In 2011, a curious digital release popped up on the digital archives of Stasisfield, an online sound art label run by John Kannenberg, who now runs the Museum of Portable Sound — a mobile “museum of sounds” that are contained in digital form on his cellphone. (You can visit the museum by emailing him and and arranging to meet somewhere in London). Though Stasisfield has since been shut down — and all its digital releases lost to the annals of time — it was, at the time, a highly-regarded label, considered by some the gold standard of avant-garde net labels.
The interesting release in question was entitled The Nail House of Yang Wu, and was advertised as being “sourced from a field recording of the artist pulling up carpet tacks.” It was by The Beige Channel, the project of Michael Farley, a sound artist from a hamlet outside Albany, New York, called Delmar. Besides his audio work, Farley has worked full-time as a librarian for the past 37 years.
In touch with me via email, Farley tells me he hasn’t revisited this piece for years. “I listened to it tonight for the first time in nine years, since I never listen to anything again once it’s been released, because by that time I’m already well into my next project. But it was pretty obvious to me what I was getting at.
“I actually started it in July of 2008. It was a summer weekend, and I was involved in a particularly tedious task one Sunday afternoon — removing old shag wall-to-wall carpeting from the master bedroom of our house. The house was built in 1966. Apparently, the custom in those days was to put in beautiful hardwood floors, and then completely cover them in hideous shag carpeting, in this case they had chosen a vomit-y pink orange carpet. The upside was, when I was finished, we suddenly had pristine hardwood floors in our bedroom, virtually untouched since it was built! But it was a lot of work, pulling up the carpet, ripping it apart by hand, and pulling out all the nails with pliers.”
Farley explains that one of his philosophies as a sound artist is to find beauty in “ordinary” sounds that are often taken for granted. It’s an idea he described in a brief 2007 interview for the Some Assembly Required blog:
I like to deal with disenfranchised sounds, that is, sounds never meant or expected to accumulate significance with repetition or diffusion. By recontextualizing fragments of recuperated audio, I hope to reveal unexpected meanings inherent to the originals. I believe the listener makes the music into art, not the composer. My intention is to present discoveries for individual contemplation, not to express my feelings, nor to symbolically represent ideas that would be better voiced with words.Michael Farley, interview with Some Assembly Required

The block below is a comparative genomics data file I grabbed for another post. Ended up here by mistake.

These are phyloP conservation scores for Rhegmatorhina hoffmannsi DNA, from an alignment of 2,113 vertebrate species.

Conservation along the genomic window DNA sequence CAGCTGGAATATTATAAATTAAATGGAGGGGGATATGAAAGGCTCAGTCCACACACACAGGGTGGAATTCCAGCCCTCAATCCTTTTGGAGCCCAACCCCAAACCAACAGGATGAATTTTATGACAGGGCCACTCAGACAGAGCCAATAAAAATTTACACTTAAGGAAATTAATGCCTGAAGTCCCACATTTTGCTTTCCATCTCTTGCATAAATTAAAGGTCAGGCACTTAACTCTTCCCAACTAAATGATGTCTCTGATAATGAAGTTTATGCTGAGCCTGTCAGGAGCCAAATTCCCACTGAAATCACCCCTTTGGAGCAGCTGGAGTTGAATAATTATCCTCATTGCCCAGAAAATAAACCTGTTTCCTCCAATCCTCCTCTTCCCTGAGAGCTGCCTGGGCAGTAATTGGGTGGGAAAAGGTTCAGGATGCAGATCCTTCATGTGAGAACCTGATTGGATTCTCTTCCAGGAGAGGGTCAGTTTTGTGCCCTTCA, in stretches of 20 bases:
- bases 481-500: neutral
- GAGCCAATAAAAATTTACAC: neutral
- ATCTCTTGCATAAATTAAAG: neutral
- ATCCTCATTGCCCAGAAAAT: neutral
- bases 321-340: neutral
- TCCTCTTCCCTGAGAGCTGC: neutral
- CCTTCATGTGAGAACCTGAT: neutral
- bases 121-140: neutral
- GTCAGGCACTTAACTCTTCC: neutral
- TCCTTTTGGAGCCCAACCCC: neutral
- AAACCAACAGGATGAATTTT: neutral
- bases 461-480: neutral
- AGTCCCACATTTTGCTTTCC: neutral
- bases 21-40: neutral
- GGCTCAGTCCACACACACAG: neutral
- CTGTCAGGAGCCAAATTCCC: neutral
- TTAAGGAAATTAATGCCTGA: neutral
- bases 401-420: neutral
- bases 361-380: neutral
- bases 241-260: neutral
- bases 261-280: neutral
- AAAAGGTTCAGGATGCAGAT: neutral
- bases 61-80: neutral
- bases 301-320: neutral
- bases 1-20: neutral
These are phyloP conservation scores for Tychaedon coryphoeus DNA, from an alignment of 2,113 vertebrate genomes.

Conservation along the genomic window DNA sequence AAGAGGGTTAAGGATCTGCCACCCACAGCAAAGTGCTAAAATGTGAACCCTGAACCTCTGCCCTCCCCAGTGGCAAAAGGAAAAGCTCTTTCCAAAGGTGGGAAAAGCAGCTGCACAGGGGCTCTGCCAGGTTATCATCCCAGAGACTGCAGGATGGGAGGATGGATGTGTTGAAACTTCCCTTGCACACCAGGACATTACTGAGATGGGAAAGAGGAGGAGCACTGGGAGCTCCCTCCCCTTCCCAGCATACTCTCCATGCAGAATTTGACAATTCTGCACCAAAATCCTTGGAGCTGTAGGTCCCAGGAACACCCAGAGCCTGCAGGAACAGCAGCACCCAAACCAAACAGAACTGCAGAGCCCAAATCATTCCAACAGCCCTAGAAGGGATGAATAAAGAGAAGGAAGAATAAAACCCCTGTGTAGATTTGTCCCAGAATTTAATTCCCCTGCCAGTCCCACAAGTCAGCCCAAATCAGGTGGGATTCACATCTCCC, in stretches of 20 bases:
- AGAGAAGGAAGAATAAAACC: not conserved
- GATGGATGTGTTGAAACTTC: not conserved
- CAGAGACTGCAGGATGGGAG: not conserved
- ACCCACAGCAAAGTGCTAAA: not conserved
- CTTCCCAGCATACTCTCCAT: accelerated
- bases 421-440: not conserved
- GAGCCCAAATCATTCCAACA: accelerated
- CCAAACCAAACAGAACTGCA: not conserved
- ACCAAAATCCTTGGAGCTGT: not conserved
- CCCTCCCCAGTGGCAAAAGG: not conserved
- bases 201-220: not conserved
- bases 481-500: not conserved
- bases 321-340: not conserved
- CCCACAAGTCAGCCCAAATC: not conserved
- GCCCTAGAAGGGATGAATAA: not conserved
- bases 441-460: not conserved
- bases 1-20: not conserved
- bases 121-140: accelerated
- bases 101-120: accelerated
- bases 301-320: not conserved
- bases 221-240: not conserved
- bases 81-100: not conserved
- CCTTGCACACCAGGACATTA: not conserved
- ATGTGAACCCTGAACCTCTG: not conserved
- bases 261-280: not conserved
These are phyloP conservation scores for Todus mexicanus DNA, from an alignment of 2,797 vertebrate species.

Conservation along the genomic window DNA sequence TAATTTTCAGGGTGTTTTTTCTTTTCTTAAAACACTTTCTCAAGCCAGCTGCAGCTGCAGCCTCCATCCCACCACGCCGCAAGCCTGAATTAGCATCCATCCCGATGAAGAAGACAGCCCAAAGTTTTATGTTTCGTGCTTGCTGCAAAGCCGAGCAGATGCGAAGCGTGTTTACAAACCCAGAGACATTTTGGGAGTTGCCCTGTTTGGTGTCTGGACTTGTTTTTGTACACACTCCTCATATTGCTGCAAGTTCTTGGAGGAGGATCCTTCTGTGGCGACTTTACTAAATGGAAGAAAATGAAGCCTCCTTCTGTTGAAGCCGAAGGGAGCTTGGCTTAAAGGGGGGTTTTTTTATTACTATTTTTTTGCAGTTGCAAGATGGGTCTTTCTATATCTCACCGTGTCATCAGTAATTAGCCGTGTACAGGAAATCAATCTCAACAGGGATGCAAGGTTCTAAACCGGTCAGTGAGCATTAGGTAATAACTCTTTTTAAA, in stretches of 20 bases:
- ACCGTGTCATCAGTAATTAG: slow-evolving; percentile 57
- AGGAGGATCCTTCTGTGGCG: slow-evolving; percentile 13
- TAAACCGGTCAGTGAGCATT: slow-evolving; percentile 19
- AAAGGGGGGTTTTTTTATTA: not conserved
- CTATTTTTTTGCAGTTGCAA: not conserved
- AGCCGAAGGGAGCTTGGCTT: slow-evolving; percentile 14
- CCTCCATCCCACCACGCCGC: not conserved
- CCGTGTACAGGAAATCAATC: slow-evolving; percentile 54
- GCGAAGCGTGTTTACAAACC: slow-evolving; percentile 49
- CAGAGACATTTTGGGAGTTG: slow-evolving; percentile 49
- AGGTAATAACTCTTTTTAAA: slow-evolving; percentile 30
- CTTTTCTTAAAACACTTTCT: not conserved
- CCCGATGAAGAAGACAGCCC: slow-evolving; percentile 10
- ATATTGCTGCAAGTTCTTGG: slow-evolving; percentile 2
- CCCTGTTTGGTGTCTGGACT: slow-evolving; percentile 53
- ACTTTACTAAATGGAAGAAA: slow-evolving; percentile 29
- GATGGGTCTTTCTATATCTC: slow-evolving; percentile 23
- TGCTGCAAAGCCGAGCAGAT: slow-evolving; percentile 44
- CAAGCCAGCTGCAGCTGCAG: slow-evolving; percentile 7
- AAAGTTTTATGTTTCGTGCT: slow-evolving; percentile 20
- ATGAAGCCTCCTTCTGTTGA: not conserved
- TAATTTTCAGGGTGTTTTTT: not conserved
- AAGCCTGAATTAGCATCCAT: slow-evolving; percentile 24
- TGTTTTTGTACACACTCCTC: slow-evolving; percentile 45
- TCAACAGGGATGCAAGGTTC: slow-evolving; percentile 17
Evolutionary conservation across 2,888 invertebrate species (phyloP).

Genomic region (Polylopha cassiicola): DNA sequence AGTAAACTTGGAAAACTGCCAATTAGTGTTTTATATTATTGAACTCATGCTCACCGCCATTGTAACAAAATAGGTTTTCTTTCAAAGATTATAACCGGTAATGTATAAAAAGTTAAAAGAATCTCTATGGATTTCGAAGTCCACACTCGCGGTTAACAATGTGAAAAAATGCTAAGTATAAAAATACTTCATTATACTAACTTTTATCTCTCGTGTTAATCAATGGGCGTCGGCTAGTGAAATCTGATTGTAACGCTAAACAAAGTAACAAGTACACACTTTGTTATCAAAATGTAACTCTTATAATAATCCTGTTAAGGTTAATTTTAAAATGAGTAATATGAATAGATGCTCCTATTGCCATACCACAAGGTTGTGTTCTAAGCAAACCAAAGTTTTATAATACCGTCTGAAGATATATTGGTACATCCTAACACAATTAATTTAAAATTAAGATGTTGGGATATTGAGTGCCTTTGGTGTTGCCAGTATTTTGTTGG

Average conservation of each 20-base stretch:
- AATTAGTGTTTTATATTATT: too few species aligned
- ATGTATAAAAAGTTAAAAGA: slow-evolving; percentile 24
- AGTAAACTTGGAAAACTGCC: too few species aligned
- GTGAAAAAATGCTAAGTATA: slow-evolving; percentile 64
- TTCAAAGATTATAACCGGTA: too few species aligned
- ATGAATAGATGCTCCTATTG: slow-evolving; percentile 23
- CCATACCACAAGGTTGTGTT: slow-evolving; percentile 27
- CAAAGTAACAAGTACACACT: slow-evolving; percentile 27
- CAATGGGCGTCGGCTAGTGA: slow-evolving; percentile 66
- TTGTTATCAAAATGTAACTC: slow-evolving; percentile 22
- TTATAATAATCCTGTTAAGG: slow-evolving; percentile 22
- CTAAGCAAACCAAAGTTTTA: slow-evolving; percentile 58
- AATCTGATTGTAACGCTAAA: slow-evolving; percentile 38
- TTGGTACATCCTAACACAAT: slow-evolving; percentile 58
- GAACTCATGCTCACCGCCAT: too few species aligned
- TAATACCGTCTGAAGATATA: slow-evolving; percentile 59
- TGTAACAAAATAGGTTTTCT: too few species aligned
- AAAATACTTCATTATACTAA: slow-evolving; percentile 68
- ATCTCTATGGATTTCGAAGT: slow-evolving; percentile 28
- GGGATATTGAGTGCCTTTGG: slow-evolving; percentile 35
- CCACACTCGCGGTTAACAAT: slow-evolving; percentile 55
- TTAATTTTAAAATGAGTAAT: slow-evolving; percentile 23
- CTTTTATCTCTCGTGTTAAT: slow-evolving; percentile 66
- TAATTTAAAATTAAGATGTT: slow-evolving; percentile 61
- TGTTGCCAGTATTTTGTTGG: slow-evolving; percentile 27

“As I was making all this ugly, mundane racket, pulling up nails and dropping tools, I noticed the noise I was making in the room was fairly consistent, with a degree of slight variation, but always the same kind of texture of incidence. I quickly got my Minidisc recorder, and let it record this sound world, thinking I would listen to it later to see if there was anything of interest there.”
“Ordinary sound out of context often presents a fascinating aural document, and it was the case in this instance. The recording came out well (Minidisc recorders were truly an incredible invention) and I was really excited by the potential of using the sounds for a composition.”
I ask Farley to tell me more about his idea of “disenfranchised sounds,” and he is quick to point out that he is not the only sound artist to think this way. He cites the phonography movement, and the scene surrounding the phonography.org collective in the early 2000s, as embracing the same concept.